capturing an image of the second user with the lifelog camera based on determining that the second IAN is in range of the first IAN and that the second user is a target to be captured by the lifelog camera,
wherein at least one of the first IAN and the second IAN comprises a plurality of nodes adapted to be worn on or near the body of the user associated with the IAN and to be in communication with one another, and
wherein determining that the second IAN is in range of the first IAN includes detecting a signal strength of the second IAN and determining whether the detected signal strength meets a minimum threshold level.
2. The method of claim 1, further comprising identifying an identity of the second user and storing the identity with the captured image.
3. The method of claim 1, further comprising tagging the captured image as having been captured in response to determining that the second IAN was in range.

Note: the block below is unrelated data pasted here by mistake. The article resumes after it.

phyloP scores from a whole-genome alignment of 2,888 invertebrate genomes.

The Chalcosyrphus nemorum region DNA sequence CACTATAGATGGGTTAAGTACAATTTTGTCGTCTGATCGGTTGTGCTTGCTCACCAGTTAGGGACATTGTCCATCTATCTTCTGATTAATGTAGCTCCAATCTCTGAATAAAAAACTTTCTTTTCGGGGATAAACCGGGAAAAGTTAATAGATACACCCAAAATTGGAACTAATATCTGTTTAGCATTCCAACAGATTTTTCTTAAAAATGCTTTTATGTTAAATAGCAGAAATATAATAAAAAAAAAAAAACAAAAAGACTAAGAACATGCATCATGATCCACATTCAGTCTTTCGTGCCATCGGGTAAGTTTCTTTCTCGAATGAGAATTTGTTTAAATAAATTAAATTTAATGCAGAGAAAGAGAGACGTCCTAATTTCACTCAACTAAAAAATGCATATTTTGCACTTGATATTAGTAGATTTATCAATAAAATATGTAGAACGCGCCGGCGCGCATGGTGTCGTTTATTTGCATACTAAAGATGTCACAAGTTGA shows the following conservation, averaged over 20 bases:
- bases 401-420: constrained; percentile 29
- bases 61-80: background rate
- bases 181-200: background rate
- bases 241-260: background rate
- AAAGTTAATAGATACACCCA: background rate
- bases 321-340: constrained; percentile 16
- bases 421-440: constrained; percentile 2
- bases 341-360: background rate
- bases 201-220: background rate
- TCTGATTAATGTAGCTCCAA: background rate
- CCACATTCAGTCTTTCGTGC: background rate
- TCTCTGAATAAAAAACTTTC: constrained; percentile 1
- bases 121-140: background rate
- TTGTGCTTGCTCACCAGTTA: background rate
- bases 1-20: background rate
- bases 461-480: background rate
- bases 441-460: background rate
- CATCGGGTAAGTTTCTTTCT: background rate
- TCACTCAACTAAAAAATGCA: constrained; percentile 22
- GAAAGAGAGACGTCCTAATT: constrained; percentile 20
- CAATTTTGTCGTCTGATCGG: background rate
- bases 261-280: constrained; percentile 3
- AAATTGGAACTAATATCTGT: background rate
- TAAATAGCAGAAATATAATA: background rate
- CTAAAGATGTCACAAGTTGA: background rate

4. The method of claim 1, wherein communication between the first IAN and the second IAN comprises a request from the first IAN to the second IAN for identification information for the second user and a response from the second IAN to the first IAN comprising identification information for the second user.
5. The method of claim 4, wherein the second user is the desirable target if the identification information meets certain desirability requirements.
6. The method of claim 5, wherein the desirability requirements are set by the first user.
7. The method of claim 1, wherein detecting the second IAN associated with the second user in range of the first IAN comprises determining a duration of the detection and determining whether the duration of the detection meets a minimum threshold level.
8. The method of claim 1, wherein the minimum threshold level is set by the first user.
9. An electronic device associated with a first user, the electronic device comprising:
a camera module; and
a control circuit configured to: